A man hospitalized with COVID-19 is given medicine. Credit: Getty Images
State officials have finally disclosed at least some information about the new, more transmissible COVID-19 variant circulating in Florida, following weeks of silence on the issue.
The data — a list of 19 counties where the potentially more lethal strain called B.1.1.7 has emerged — came after the Florida Phoenix used a state law to request public records on the public health crisis that could help inform Floridians.
The department complied, in part, with the request this week, providing information about 92 variant cases across the 19 counties. The department has yet to provide information on the gender and ages or age ranges of the people who were infected by this particular variant.
In addition, Gov. Ron DeSantis, Florida Surgeon General Scott Rivkees and the Florida Department of Health still have not done the kind of broad communications — news conferences, press releases, Facebook and Twitter posts — that officials in other states have announced related to the troubling COVID variants.
So far, cases of the particular strain that first appeared in the United Kingdom have been identified in 19 out of the 67 counties in Florida. The highest number of cases are in Broward County, with 28, followed by Miami-Dade with 23, as of Thursday.
What’s even more concerning is that other, more troubling COVID-19 variants have now made their way to the United States, as South Carolina recorded the first U.S. cases of the variant first detected in South Africa and the first U.S. case of the Brazil variant was detected in Minnesota.
According to an Associated Press report, state officials announced Monday that the Minnesota case involved a person who recently traveled to Brazil and “became ill in the first week of January.”
The federal Centers for Disease Control and Prevention (CDC) said on Thursday that people should “avoid travel at this time” to prevent the spread of the South Africa variant called B 1.351.
“CDC is early in its efforts to understand this variant and will continue to provide updates as we learn more,” the agency said in a written statement.
“At this time, we have no evidence that infections by this variant cause more severe disease. Like the UK and Brazilian variants, preliminary data suggests this variant may spread more easily and quickly than other variants.”
Meanwhile, Florida and California have the highest number of United Kingdom variant cases in the nation, with 92, according to the latest data from the CDC. (The cases identified are based on a sampling of specimens and do not represent the total number of B.1.1.7 cases across the nation, according to the CDC.)
Hillsborough County in Tampa has seen seven cases of the new strain, but that number could increase as federal officials earlier warned of the COVID-19 variant potentially becoming the dominant strain by March.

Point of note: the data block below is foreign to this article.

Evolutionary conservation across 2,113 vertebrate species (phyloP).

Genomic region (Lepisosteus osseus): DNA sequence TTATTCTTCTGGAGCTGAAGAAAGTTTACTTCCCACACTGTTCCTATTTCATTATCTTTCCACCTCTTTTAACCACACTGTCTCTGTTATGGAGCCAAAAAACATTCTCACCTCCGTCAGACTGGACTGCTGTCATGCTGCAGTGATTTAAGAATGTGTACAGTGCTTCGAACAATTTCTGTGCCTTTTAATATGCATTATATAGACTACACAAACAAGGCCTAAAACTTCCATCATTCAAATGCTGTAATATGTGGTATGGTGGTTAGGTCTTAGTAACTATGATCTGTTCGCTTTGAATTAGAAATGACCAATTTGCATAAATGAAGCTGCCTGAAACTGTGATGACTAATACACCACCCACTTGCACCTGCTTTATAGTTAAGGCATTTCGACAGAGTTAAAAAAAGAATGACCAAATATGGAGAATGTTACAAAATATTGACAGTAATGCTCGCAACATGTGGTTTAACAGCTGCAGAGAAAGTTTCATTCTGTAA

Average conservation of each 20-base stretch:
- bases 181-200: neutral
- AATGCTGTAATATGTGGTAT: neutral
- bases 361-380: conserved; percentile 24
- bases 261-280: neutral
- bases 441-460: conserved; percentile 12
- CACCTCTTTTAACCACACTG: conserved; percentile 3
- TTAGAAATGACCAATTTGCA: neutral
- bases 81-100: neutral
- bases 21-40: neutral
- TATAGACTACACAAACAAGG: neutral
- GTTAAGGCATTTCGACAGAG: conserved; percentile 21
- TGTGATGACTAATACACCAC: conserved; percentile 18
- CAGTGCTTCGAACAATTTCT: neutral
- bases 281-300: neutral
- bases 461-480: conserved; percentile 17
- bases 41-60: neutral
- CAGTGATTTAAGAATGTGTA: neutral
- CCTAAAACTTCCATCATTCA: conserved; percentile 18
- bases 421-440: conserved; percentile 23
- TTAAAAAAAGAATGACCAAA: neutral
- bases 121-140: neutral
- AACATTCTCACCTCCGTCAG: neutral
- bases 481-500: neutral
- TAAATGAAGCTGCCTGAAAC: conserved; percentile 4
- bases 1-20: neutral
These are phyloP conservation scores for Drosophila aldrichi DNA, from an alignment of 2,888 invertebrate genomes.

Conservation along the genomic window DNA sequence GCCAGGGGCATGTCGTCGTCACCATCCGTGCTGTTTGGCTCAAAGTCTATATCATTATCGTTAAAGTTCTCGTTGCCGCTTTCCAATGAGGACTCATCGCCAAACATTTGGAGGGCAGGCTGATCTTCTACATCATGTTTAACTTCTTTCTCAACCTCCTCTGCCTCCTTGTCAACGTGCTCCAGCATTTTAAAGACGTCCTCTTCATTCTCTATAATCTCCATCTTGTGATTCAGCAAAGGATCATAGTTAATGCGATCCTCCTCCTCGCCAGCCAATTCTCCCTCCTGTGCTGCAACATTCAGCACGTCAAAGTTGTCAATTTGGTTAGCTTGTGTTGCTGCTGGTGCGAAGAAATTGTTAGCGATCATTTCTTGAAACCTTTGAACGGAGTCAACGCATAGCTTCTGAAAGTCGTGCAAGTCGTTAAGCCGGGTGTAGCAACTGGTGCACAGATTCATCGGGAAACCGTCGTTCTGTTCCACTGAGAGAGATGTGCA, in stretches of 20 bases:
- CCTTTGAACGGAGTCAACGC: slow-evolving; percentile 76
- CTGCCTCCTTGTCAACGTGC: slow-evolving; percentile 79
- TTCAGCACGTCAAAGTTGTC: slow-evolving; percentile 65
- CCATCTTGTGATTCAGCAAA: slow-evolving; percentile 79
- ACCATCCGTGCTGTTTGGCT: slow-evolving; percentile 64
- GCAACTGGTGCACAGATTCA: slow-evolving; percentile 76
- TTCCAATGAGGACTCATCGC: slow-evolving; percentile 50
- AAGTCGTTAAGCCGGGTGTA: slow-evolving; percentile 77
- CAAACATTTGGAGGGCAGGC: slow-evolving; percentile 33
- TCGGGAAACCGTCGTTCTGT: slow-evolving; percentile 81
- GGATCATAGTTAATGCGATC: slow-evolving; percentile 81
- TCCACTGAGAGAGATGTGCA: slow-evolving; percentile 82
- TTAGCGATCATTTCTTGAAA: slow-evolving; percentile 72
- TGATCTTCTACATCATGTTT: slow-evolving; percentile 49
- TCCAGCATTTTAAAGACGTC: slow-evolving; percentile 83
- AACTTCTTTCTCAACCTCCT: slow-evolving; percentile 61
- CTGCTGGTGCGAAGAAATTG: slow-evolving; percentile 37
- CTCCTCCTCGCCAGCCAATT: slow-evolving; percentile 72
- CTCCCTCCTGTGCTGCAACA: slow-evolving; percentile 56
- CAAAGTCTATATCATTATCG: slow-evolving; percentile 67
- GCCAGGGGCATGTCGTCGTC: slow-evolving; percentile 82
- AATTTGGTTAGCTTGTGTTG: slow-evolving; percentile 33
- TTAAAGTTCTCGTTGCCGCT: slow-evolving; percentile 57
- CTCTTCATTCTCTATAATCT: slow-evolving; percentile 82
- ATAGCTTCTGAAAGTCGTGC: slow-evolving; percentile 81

Now that the public has at least some idea of where the UK variant has emerged, people can take measures to curb the virus, such as doubling up on masks or other actions. In addition, the state could be considering broader measures, such as a statewide mask mandate or changes in the full reopening of businesses.
Gov. Ron DeSantis has said he will not pursue another lockdown in Florida. And he has been against a statewide mask mandate.
Residents in the area are encouraged to follow the same safety measures first implemented in the global pandemic such as wearing a mask, social distancing and avoiding crowds, said Kevin Watler, a spokesman for the Hillsborough County health department.
“The message continues to be the same as it has been,” Watler said in an email to the Phoenix.
“We also encourage everyone to get vaccinated. At this time the vaccine is not available for many people, but over time it will be.”
Watler added that Tampa residents should “stay home if you’re not feeling well, wash your hands often, cover coughs and sneezes, and clean and disinfect often,” as other precautionary measures to combat the spread of the COVID-19 mutations.
The Florida health department said in a written statement about variant cases:
“Florida is a national leader in sequencing for mutations of the COVID-19 virus. In fact, as of January 19, the Florida Department of Health has sequenced 3,470 COVID-19 specimens to date and is sequencing 200 more samples per week. By leading in sequencing, the Department is actively looking for the variant in Florida, which is why more cases are being discovered in Florida.”
92 cases of the B.1.1.7 variant have been discovered in these counties:
Broward County– 28 cases.
Miami-Dade – 23
Palm Beach – 9
Hillsborough – 7
Seminole – 6
Pinellas – 4
Osceola – 2
Lee – 2
Brevard – 1
Charlotte – 1
Collier – 1
Escambia – 1
Hendry – 1
Martin – 1
Pasco – 1
Polk – 1
Sumter – 1
Suwannee – 1
Volusia – 1
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